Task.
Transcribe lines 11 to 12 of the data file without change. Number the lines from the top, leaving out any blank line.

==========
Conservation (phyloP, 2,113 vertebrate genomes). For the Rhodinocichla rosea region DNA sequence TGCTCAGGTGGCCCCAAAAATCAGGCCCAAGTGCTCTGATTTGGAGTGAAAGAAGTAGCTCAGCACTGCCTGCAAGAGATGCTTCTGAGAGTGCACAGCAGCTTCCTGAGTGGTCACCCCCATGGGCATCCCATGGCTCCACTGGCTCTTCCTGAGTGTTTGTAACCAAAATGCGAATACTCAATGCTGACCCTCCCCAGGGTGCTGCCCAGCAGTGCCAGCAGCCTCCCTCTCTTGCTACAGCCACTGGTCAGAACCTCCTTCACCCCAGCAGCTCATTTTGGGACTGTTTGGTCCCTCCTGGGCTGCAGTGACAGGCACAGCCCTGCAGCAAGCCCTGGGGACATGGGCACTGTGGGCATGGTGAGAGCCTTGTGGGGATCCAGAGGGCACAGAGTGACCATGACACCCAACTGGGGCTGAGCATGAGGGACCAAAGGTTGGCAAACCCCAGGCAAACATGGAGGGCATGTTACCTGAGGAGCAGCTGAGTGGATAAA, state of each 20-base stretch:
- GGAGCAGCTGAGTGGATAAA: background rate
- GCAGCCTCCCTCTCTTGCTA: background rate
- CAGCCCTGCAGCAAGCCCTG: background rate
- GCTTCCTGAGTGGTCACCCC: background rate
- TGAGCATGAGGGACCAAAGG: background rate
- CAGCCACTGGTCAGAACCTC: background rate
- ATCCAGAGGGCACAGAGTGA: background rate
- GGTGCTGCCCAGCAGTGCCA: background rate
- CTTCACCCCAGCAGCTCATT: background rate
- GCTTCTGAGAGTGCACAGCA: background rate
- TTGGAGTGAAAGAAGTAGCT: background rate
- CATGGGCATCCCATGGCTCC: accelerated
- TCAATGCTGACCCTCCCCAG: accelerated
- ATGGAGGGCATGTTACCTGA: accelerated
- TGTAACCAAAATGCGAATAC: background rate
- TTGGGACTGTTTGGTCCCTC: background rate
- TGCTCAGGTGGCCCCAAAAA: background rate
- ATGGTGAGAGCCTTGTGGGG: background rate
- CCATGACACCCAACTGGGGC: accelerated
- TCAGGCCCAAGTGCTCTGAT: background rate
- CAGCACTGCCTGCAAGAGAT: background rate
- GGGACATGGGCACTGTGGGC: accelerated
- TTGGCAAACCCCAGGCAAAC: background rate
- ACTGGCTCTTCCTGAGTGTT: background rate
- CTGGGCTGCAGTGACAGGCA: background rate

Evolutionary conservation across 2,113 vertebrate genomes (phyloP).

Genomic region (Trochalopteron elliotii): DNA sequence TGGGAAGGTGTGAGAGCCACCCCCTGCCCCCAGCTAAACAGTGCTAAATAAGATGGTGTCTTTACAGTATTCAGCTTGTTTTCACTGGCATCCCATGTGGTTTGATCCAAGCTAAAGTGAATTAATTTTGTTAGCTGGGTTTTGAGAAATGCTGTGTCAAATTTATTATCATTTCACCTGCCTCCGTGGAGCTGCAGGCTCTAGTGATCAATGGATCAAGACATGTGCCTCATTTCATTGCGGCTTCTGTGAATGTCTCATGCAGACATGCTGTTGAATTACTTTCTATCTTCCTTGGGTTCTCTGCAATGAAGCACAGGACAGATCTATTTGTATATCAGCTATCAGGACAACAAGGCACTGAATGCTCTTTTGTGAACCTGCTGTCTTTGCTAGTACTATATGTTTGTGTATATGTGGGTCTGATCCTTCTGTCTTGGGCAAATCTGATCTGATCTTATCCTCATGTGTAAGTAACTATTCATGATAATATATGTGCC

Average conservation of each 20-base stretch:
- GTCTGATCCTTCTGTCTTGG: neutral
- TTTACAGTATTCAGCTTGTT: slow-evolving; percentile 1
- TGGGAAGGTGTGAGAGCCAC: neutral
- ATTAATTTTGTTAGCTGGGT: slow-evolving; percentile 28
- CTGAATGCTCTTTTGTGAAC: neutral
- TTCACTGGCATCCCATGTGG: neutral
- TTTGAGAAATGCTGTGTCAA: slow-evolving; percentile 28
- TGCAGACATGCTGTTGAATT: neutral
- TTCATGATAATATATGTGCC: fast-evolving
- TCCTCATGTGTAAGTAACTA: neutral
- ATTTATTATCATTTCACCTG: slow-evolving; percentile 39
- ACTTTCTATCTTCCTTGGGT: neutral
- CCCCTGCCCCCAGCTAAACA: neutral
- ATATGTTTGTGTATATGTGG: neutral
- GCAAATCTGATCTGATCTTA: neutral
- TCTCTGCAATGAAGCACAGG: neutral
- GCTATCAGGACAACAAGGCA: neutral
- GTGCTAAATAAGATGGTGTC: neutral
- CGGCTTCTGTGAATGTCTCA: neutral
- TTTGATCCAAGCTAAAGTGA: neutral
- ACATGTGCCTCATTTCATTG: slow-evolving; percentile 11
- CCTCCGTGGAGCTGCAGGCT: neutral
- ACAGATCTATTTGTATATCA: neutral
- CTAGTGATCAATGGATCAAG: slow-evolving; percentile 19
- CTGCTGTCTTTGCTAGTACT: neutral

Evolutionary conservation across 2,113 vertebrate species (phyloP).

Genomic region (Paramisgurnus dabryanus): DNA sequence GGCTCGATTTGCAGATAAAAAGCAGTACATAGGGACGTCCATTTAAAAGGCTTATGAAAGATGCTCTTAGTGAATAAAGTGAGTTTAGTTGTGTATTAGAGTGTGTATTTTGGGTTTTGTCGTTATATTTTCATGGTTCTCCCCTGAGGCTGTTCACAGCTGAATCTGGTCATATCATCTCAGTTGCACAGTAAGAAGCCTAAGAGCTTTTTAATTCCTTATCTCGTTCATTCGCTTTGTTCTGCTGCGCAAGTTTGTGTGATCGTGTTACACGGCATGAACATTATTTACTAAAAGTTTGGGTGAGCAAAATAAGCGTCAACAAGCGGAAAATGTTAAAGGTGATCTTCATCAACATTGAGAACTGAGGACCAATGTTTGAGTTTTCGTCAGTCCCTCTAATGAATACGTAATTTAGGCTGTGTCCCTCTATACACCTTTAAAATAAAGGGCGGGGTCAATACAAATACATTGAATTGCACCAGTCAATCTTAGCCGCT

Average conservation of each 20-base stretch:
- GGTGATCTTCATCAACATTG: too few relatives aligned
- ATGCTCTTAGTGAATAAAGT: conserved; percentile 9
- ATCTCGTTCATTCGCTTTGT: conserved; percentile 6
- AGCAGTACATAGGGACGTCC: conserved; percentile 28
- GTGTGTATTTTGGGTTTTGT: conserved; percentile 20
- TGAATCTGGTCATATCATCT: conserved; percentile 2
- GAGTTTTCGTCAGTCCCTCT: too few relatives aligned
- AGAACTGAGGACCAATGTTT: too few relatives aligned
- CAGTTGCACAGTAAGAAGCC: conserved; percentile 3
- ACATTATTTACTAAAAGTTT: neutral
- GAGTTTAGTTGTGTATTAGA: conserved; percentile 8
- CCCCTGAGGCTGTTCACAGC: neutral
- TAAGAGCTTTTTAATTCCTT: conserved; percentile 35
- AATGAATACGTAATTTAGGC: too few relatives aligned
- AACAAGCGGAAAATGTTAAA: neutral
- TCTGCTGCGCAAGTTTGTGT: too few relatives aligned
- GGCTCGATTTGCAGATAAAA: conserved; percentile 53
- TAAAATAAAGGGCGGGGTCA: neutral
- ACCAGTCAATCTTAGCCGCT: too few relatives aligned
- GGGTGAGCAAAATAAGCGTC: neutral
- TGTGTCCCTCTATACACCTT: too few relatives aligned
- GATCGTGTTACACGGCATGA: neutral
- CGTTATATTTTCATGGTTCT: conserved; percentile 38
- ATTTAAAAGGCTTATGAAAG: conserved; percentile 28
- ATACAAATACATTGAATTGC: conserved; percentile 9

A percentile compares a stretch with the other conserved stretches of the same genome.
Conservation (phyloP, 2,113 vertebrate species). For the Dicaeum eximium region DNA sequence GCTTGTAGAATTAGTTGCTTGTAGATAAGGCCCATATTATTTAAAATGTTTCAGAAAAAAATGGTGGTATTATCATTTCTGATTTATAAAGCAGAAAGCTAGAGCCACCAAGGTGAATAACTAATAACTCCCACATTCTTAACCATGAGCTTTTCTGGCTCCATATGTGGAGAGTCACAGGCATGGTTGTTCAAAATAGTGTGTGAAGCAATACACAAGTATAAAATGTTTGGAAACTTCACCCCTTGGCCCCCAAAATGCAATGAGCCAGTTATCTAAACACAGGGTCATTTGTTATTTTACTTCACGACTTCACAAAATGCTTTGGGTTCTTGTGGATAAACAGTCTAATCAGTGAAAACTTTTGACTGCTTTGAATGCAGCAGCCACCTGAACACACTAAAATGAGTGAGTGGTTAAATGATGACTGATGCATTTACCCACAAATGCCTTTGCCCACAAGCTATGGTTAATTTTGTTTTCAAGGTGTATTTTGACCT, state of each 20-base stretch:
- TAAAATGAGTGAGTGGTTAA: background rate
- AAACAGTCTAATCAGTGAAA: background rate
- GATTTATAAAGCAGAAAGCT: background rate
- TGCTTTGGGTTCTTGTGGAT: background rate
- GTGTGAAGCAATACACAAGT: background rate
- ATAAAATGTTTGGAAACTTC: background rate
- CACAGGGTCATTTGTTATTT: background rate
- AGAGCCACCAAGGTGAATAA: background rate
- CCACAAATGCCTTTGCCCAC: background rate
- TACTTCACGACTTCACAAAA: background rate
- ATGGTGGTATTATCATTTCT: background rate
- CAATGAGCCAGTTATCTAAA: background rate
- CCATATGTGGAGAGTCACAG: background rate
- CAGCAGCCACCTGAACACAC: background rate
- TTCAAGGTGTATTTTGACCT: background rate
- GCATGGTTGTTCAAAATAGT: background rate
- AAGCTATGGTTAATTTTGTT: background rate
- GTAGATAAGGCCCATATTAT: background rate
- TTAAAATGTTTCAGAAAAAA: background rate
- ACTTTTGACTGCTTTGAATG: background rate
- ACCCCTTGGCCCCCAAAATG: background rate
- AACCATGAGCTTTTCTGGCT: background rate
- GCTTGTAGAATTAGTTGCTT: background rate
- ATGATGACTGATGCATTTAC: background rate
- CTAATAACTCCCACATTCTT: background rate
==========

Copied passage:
- GCTTCTGAGAGTGCACAGCA: background rate
- TTGGAGTGAAAGAAGTAGCT: background rate